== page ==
When using two rods for codding, I will vary the range every cast with at least one rod if I'm not catching. This can be anything from 20yds to my top whack (who said 25yds then?) I do not want to have to keep chopping and changing the rig. Unless you incorporate the impact shield, I do not believe a spring rig can provide a reliable release every cast.

iii) No one I know, who I rate, uses them. This includes former UKSF casting champs, top flight angler/casters (including the fella who just had a 21lb+ Holderness cod) and top match anglers including a sometime England squad member.

iv) In all the published long-range rigs I've ever seen, I cannot remember any of the following recommending their use: Paul Kerry, Dave Dowcra, Paul Coull, John Holden, Phil Arnott, Rod Carter to name but a few. If angler/casters of this calibre can do with out them so can I.

I'm not knocking you Cain m8, if they work for you good luck to you. But I see loads of anglers incorporating gizmo's into their rigs that they just don't need. Most of the fellas I see casting off beaches around the country don't generate enough power to justify using bait clips let alone a spring yet they all seem to use rigs based on extreme range designs. Dave Dowcra and Paul Coull were always strong advocates of a single 18" snood flapper for run of the mill codding. As one lad has pointed out on Nick Snow's flowing trace 'thread' you can thump this type of rig 120-30 yards without breaking a sweat. To settle a rivalry with Andy Rackham in the 80's Paul Coull (or was it Peter?) cast a baited 3 hook flapper a measured 165 yards without significant bait damage. Even today, there are only a tiny handfull of casters in the world who could achieve this. In fact, if we all followed Paul and Dave's rig philosophy, I doubt whether Gemini would exist. Like any business, they exist to get you to keep buying new stuff. Sorry m8, but I think a lot of rig bits are designed more with 'rig heads' rather than fish in mind.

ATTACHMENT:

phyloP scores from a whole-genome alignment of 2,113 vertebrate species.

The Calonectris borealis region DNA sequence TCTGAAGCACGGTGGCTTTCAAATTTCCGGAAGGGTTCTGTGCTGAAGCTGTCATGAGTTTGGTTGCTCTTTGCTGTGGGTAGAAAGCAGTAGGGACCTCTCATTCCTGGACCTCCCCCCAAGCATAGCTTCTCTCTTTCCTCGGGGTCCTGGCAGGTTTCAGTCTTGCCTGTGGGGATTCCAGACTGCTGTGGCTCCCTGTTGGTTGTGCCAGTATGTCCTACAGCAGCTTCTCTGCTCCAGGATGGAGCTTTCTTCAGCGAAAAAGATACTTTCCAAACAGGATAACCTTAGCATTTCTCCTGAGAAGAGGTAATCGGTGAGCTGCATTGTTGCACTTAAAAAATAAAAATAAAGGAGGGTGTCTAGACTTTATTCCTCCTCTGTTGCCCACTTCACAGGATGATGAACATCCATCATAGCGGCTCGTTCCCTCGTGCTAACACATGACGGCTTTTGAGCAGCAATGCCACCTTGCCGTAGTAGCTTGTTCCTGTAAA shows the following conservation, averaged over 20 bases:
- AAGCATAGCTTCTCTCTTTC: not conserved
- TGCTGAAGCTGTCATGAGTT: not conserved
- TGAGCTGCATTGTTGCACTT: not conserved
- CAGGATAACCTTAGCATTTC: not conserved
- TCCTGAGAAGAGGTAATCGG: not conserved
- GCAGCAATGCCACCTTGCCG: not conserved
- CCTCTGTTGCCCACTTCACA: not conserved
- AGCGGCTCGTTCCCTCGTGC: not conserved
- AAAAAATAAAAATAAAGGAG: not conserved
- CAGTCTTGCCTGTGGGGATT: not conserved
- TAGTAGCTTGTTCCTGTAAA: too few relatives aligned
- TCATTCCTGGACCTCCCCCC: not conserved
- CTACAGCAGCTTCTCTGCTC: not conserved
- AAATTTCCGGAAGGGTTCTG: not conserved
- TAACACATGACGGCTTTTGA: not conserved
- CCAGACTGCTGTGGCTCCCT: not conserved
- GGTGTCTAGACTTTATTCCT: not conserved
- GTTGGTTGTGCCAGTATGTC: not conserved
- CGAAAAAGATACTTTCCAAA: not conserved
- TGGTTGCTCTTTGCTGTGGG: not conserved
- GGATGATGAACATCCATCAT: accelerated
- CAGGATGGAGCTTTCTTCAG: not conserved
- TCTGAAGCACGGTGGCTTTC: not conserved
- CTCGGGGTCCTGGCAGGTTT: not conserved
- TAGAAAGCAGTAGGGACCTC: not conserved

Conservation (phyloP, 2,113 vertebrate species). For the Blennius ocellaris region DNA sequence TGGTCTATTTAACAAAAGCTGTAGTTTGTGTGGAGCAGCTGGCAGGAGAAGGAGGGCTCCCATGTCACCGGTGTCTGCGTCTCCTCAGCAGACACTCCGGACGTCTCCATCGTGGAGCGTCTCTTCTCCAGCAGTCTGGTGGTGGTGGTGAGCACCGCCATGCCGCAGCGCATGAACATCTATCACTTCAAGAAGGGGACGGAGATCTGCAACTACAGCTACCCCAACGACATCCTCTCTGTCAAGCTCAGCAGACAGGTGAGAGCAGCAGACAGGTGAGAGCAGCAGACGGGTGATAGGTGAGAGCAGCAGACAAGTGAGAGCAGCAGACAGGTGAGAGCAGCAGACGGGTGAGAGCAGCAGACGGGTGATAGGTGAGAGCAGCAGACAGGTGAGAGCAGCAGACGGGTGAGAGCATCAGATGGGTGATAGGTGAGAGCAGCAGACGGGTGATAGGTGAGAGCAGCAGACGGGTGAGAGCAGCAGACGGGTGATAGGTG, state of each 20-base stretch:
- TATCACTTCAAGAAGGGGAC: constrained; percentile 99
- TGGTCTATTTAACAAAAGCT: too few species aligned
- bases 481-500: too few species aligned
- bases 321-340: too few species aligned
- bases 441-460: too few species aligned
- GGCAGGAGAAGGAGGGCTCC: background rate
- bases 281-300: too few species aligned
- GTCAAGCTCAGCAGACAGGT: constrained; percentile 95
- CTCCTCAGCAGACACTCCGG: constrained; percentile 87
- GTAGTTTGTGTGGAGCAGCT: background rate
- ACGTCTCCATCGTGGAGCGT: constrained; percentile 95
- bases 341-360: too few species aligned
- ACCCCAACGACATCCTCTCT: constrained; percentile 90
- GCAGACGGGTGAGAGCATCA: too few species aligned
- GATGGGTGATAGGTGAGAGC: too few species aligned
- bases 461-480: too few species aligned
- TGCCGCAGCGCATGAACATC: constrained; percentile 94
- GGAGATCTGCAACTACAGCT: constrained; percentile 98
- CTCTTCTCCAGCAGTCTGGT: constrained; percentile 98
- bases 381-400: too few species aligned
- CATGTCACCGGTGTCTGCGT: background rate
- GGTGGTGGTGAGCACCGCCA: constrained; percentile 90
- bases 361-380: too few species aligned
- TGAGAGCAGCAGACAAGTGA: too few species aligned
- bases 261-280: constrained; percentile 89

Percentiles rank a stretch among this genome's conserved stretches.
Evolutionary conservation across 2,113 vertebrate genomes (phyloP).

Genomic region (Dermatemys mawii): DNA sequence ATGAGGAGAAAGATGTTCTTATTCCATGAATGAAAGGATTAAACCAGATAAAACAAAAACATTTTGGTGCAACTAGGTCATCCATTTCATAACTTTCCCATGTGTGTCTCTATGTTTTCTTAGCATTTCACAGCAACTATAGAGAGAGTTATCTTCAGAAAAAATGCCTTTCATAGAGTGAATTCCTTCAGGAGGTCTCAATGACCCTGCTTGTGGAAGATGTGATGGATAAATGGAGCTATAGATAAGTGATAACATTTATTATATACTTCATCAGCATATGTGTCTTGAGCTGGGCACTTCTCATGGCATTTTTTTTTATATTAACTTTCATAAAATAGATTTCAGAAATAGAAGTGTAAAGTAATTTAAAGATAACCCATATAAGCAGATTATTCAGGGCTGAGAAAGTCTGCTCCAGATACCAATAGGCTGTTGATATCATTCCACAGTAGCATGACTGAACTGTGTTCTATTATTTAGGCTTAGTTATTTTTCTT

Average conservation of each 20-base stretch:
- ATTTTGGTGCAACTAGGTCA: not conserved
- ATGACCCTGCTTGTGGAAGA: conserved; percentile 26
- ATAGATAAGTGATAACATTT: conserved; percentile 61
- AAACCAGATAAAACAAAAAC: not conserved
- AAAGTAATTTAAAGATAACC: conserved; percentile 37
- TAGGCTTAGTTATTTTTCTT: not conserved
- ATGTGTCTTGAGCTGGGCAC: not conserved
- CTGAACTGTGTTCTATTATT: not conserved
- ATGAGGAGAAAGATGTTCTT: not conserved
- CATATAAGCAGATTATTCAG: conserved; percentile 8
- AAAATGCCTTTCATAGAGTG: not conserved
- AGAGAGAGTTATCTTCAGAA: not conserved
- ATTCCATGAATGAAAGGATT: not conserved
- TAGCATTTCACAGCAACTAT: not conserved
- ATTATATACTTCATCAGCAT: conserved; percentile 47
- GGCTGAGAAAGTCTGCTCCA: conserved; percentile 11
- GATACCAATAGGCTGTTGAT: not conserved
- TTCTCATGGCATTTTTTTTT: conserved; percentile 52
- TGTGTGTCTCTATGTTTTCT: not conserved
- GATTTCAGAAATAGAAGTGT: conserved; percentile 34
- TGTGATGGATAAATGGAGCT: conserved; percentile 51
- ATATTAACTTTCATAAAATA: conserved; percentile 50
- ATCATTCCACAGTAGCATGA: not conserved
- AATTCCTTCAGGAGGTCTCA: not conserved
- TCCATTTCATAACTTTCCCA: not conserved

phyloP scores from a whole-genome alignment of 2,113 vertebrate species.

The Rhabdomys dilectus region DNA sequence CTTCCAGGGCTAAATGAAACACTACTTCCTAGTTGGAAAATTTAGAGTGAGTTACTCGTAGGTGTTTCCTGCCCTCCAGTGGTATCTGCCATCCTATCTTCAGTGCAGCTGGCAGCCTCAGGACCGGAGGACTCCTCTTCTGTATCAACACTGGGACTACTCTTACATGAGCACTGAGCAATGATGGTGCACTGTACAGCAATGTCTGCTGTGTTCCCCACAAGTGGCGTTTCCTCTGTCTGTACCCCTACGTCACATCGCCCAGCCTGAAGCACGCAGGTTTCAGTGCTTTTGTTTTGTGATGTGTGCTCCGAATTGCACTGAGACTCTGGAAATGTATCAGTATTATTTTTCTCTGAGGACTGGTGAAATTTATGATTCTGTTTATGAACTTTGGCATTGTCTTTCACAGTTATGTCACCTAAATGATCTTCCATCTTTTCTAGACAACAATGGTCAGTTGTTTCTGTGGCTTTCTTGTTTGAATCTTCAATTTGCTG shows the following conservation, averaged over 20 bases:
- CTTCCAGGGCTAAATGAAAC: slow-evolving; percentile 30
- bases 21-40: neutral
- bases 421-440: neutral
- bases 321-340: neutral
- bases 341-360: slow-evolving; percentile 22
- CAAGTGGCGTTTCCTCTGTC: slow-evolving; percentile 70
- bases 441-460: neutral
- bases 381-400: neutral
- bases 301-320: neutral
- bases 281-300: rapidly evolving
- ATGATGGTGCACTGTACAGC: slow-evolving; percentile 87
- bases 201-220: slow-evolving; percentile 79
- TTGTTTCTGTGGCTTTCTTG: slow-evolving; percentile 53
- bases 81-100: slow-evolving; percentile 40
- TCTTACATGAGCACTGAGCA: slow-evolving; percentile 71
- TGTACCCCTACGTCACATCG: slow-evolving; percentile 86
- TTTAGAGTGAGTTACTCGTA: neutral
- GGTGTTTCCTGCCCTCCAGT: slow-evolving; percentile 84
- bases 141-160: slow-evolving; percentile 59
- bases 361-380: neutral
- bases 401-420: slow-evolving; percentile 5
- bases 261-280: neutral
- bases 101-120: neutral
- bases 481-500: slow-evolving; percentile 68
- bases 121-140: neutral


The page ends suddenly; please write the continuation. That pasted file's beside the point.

I will keep an open mind about them and if Ian can tell me, hand on heart, that he knows of a rig that relies on a spring that will outfish all others on its day, then if he shows us what it is I'll knock some up with the springs I've got from 'tatting' at low water. But if it's a rig designed for pout, whiting, flatties or rockling (oh please!!!) that's not my bag m8.